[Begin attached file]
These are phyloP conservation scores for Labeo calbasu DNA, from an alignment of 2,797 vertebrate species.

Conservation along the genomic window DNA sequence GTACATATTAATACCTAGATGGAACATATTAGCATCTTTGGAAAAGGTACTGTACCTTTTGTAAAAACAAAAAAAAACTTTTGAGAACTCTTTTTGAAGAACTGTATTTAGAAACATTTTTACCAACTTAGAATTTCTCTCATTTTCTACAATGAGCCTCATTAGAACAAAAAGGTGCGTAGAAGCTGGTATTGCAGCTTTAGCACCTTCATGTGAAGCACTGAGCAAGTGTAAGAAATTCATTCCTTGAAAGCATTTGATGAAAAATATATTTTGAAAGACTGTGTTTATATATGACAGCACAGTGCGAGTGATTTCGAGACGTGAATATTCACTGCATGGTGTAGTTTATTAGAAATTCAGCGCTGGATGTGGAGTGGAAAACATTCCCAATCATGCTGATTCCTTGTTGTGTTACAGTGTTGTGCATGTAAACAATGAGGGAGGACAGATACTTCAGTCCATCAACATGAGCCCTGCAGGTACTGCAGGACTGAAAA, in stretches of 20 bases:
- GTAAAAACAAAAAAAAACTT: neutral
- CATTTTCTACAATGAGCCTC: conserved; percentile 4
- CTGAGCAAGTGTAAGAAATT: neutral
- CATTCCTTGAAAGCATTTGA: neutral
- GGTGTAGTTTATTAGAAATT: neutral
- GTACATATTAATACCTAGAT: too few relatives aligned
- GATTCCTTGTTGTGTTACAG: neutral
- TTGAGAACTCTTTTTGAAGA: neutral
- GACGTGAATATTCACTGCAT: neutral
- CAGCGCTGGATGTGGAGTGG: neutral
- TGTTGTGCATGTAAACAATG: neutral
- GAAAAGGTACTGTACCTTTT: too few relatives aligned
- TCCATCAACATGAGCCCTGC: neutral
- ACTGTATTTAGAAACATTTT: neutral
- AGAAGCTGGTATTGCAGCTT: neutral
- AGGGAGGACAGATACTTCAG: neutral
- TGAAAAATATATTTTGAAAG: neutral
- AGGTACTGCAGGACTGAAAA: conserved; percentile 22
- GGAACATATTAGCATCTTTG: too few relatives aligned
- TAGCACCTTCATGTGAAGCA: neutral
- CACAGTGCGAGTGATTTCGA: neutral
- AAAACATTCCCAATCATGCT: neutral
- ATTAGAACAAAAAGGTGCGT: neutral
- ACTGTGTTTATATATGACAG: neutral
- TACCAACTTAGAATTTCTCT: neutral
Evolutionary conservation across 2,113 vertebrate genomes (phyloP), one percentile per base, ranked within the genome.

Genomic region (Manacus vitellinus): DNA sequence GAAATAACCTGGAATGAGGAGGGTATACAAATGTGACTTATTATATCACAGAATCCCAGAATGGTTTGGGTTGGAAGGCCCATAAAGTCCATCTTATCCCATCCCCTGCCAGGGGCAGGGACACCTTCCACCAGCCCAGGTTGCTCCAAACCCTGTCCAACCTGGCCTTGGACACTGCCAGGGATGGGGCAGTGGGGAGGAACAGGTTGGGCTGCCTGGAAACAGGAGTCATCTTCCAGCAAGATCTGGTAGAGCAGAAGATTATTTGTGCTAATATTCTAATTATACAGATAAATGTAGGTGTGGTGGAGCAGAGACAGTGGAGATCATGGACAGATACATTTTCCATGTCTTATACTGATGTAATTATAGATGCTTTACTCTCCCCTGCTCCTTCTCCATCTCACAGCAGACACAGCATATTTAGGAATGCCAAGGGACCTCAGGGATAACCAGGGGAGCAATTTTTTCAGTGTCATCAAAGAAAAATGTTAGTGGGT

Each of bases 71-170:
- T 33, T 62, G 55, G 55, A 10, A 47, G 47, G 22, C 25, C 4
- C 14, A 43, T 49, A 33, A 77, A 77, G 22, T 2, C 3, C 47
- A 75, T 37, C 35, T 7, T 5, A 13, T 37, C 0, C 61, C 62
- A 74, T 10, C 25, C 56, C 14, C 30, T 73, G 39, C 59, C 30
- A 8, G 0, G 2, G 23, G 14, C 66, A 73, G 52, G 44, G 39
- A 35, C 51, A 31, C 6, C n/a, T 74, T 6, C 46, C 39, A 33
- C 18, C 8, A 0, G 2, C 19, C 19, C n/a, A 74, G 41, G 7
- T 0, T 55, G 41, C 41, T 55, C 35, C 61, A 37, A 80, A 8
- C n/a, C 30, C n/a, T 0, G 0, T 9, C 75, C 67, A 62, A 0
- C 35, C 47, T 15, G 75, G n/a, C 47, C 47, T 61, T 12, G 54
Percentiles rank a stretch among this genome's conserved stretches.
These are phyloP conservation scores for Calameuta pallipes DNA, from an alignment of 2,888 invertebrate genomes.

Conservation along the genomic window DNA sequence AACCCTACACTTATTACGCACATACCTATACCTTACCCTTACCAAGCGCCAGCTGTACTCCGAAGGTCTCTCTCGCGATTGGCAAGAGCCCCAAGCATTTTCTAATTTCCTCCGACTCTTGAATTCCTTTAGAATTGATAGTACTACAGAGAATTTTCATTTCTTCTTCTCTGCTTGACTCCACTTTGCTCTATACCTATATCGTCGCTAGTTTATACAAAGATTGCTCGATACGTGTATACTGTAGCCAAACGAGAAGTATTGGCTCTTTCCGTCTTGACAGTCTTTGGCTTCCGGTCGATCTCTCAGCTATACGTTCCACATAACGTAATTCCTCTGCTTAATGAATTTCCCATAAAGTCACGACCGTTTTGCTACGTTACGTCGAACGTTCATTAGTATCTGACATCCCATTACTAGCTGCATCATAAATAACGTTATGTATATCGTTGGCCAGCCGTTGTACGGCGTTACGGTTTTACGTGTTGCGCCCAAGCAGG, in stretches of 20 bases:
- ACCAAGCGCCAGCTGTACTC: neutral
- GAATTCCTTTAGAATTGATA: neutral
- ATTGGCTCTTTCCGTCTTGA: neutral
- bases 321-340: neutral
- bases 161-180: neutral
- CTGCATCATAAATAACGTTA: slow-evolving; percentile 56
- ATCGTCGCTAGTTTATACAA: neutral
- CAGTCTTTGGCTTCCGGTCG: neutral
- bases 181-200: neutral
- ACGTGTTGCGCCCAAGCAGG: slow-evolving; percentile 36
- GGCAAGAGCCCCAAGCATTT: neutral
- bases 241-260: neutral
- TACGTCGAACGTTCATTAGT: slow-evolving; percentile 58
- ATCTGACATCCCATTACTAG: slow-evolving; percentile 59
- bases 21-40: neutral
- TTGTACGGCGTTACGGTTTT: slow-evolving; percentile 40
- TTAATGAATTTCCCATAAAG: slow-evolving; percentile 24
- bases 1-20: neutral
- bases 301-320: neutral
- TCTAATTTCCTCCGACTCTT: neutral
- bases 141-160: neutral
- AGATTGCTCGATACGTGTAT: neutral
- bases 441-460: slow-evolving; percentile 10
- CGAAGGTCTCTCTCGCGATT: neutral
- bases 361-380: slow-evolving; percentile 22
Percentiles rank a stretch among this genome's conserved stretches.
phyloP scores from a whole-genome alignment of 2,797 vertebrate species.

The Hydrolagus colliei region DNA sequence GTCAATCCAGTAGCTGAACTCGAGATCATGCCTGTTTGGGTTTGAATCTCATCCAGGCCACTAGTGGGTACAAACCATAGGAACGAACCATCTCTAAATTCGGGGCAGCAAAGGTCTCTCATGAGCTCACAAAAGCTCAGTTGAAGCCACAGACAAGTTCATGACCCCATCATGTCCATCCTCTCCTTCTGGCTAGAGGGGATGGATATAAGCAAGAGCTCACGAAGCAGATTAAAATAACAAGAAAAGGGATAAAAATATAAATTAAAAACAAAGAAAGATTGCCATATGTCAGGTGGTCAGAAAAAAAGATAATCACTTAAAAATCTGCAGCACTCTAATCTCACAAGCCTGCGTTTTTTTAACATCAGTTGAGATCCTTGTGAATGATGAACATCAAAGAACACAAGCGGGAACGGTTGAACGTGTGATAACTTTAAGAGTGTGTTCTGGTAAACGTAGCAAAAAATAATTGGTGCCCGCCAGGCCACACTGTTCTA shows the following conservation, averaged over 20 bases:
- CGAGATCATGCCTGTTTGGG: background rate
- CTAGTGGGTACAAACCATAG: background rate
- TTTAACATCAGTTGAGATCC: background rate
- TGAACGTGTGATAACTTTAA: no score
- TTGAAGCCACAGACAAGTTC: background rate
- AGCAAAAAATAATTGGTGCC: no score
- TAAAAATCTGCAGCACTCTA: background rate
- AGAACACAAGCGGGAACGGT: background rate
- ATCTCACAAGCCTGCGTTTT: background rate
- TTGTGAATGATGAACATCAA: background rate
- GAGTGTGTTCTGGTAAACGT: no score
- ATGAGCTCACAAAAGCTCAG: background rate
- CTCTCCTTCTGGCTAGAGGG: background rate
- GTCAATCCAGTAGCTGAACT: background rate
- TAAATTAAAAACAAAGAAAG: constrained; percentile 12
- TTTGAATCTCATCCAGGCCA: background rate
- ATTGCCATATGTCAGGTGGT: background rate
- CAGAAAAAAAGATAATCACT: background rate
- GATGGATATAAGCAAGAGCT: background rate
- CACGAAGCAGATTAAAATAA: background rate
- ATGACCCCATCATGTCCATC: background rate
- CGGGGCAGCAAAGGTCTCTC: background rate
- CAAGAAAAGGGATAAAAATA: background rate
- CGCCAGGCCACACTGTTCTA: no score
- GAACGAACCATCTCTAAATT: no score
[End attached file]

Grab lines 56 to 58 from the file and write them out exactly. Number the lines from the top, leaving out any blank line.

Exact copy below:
- TACGTCGAACGTTCATTAGT: slow-evolving; percentile 58
- ATCTGACATCCCATTACTAG: slow-evolving; percentile 59
- bases 21-40: neutral